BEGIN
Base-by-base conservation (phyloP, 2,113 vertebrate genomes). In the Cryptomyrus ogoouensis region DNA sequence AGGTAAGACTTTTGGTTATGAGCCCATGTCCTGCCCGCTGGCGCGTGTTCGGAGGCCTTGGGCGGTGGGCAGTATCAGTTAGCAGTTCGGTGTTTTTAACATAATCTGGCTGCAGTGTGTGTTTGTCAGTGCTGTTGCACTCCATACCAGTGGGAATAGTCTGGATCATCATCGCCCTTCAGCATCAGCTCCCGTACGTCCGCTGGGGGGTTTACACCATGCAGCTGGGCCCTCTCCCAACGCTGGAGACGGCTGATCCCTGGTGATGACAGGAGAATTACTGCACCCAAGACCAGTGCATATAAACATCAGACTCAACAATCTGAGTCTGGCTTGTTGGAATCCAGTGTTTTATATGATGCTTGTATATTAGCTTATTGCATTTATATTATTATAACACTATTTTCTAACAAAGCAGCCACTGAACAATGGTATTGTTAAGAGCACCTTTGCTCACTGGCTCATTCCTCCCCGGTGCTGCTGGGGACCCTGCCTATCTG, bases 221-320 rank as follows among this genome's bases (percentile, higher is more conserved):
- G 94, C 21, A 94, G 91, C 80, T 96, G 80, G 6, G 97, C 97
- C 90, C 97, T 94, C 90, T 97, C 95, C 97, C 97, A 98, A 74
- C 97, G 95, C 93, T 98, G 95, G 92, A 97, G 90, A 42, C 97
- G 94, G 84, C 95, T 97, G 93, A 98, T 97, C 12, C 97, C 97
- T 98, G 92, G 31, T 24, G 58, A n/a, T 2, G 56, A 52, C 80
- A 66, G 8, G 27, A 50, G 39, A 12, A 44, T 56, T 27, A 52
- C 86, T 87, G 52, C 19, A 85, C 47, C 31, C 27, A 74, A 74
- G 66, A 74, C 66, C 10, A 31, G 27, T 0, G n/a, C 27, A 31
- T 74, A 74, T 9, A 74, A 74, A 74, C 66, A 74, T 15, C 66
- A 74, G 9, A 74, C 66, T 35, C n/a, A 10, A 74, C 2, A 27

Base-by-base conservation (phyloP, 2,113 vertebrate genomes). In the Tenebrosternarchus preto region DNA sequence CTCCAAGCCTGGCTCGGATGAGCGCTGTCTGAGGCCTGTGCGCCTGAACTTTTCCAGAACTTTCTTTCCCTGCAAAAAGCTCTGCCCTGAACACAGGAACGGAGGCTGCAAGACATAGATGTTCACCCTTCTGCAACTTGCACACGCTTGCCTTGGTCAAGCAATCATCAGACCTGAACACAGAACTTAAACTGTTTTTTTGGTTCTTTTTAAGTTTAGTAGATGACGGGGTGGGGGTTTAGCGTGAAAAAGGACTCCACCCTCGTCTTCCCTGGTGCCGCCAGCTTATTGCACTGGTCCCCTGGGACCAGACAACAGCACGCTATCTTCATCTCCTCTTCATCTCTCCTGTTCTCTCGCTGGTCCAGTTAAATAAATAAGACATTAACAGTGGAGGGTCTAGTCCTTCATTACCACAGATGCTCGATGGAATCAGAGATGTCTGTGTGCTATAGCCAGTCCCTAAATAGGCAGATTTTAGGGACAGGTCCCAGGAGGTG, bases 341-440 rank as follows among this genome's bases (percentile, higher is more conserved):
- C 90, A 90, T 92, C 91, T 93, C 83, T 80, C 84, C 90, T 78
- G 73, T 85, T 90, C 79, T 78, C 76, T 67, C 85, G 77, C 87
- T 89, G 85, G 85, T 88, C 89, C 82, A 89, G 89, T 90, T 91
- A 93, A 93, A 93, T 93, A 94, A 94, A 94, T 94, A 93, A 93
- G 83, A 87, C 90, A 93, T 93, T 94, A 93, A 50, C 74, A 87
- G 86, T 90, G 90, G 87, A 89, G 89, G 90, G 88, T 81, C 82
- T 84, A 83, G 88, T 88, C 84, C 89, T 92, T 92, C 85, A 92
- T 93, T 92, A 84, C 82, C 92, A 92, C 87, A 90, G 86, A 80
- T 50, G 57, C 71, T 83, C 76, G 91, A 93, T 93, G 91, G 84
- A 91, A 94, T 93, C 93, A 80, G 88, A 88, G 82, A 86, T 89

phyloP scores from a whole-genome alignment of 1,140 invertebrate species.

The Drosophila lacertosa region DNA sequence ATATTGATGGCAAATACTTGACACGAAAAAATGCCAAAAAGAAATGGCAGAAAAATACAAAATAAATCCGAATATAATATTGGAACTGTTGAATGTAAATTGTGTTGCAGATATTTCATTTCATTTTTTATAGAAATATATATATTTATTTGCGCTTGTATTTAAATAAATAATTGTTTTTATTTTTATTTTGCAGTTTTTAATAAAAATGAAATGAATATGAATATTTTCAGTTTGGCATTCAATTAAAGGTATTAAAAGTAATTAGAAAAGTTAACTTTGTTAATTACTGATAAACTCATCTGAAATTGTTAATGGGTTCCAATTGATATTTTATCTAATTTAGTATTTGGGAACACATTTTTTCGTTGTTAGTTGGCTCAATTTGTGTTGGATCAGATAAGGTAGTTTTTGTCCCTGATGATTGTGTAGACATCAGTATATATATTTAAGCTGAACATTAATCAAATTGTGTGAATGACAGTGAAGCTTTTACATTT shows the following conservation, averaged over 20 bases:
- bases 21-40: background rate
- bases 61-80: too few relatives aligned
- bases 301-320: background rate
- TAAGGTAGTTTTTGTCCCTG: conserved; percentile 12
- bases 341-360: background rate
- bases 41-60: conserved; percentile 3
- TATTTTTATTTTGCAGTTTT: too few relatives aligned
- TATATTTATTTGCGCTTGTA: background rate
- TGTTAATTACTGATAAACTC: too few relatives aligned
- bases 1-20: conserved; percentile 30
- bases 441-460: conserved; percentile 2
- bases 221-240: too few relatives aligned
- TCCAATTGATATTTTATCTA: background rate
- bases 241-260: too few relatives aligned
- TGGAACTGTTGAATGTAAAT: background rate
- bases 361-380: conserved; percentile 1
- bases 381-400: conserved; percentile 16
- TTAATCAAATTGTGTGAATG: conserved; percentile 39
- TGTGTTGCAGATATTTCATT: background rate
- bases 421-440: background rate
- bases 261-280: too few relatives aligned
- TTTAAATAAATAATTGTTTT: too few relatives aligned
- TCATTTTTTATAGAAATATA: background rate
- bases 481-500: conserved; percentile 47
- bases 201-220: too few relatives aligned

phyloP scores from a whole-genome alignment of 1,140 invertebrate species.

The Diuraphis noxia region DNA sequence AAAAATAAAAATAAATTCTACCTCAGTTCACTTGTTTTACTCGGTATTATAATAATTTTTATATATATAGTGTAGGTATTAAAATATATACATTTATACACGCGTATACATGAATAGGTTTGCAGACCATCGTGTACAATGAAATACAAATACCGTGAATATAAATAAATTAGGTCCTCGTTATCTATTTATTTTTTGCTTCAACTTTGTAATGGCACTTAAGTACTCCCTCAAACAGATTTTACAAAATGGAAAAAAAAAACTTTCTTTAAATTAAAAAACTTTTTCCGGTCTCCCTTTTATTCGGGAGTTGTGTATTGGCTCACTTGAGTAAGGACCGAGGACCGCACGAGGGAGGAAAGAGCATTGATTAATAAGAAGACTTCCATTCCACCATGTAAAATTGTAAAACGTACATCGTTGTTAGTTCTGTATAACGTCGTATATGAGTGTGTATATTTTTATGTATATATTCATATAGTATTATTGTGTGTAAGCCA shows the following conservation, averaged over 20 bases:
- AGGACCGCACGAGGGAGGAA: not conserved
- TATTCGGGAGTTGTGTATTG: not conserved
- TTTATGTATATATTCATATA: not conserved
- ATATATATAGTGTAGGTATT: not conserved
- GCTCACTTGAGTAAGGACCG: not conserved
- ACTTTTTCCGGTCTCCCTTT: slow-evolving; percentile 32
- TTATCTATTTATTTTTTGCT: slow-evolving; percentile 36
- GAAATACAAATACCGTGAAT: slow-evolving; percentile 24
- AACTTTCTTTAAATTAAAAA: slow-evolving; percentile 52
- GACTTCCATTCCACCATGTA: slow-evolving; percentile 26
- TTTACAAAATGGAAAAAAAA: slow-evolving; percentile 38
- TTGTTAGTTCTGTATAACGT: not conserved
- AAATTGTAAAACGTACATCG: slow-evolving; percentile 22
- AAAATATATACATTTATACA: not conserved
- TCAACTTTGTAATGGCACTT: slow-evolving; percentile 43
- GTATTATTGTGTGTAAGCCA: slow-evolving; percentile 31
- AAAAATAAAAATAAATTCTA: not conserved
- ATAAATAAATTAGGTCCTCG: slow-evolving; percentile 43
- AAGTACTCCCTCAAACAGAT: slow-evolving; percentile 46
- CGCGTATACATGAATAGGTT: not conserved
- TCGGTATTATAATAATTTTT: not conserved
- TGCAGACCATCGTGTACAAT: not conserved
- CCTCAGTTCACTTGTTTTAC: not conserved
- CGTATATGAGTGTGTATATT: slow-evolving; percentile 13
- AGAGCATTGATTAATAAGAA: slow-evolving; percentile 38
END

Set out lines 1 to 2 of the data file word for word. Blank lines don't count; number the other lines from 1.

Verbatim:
Base-by-base conservation (phyloP, 2,113 vertebrate genomes). In the Cryptomyrus ogoouensis region DNA sequence AGGTAAGACTTTTGGTTATGAGCCCATGTCCTGCCCGCTGGCGCGTGTTCGGAGGCCTTGGGCGGTGGGCAGTATCAGTTAGCAGTTCGGTGTTTTTAACATAATCTGGCTGCAGTGTGTGTTTGTCAGTGCTGTTGCACTCCATACCAGTGGGAATAGTCTGGATCATCATCGCCCTTCAGCATCAGCTCCCGTACGTCCGCTGGGGGGTTTACACCATGCAGCTGGGCCCTCTCCCAACGCTGGAGACGGCTGATCCCTGGTGATGACAGGAGAATTACTGCACCCAAGACCAGTGCATATAAACATCAGACTCAACAATCTGAGTCTGGCTTGTTGGAATCCAGTGTTTTATATGATGCTTGTATATTAGCTTATTGCATTTATATTATTATAACACTATTTTCTAACAAAGCAGCCACTGAACAATGGTATTGTTAAGAGCACCTTTGCTCACTGGCTCATTCCTCCCCGGTGCTGCTGGGGACCCTGCCTATCTG, bases 221-320 rank as follows among this genome's bases (percentile, higher is more conserved):
- G 94, C 21, A 94, G 91, C 80, T 96, G 80, G 6, G 97, C 97